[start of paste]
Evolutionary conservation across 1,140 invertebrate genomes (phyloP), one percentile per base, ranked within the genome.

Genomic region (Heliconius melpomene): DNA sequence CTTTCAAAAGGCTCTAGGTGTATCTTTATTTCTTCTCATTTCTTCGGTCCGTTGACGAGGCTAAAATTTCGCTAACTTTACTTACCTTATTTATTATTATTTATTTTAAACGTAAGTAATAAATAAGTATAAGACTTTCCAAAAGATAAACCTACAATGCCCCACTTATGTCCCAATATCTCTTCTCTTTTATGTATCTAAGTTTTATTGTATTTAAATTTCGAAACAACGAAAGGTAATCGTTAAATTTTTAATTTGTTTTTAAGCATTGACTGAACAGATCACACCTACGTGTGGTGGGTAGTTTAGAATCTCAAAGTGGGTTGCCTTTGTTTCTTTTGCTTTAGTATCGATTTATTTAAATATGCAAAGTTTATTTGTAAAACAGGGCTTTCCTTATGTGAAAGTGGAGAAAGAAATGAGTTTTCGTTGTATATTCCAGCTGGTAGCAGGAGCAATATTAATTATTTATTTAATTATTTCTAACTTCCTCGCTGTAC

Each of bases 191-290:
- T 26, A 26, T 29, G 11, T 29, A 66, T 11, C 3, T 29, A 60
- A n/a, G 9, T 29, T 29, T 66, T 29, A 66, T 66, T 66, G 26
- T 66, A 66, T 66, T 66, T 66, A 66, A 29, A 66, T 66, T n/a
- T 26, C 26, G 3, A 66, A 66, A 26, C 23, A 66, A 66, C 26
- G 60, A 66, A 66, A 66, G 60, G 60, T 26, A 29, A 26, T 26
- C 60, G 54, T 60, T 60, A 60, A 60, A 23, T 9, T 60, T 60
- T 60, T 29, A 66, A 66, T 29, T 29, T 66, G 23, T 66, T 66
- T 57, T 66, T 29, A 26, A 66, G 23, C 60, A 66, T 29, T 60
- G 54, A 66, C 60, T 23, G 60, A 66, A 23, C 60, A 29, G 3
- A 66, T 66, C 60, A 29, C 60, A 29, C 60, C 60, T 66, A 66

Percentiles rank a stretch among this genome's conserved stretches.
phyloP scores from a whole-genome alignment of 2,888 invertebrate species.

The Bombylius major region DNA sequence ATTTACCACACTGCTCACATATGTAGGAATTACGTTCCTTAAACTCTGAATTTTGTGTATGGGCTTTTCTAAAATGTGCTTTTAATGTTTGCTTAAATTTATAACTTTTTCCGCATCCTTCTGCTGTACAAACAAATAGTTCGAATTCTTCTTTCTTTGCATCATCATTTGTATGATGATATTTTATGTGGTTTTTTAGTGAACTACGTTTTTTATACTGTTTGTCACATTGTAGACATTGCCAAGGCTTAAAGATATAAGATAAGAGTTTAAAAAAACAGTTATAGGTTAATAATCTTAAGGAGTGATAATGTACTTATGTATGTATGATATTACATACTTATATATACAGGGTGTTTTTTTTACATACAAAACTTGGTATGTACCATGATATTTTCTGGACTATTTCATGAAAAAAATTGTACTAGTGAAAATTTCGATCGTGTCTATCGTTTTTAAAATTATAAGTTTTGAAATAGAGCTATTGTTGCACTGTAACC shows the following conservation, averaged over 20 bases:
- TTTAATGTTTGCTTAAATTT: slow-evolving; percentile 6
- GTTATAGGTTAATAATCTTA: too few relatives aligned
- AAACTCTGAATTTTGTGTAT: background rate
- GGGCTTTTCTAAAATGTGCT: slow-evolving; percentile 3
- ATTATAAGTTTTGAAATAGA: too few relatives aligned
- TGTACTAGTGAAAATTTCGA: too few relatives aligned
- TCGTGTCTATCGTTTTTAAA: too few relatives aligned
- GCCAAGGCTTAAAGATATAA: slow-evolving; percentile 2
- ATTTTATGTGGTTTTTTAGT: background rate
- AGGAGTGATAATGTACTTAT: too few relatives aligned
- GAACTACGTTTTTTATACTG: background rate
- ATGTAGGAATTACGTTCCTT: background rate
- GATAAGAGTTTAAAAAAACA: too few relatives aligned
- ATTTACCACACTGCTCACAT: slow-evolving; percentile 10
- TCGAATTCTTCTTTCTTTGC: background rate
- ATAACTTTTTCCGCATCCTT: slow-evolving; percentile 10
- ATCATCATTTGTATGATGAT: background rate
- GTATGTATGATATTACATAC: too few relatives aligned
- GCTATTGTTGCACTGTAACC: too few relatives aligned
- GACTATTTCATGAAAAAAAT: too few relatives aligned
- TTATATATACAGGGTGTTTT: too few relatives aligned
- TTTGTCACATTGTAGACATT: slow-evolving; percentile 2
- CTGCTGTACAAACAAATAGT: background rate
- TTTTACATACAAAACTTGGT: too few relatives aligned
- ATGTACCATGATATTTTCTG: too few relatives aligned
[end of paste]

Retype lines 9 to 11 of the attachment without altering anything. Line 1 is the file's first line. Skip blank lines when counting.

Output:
- C 60, G 54, T 60, T 60, A 60, A 60, A 23, T 9, T 60, T 60
- T 60, T 29, A 66, A 66, T 29, T 29, T 66, G 23, T 66, T 66
- T 57, T 66, T 29, A 26, A 66, G 23, C 60, A 66, T 29, T 60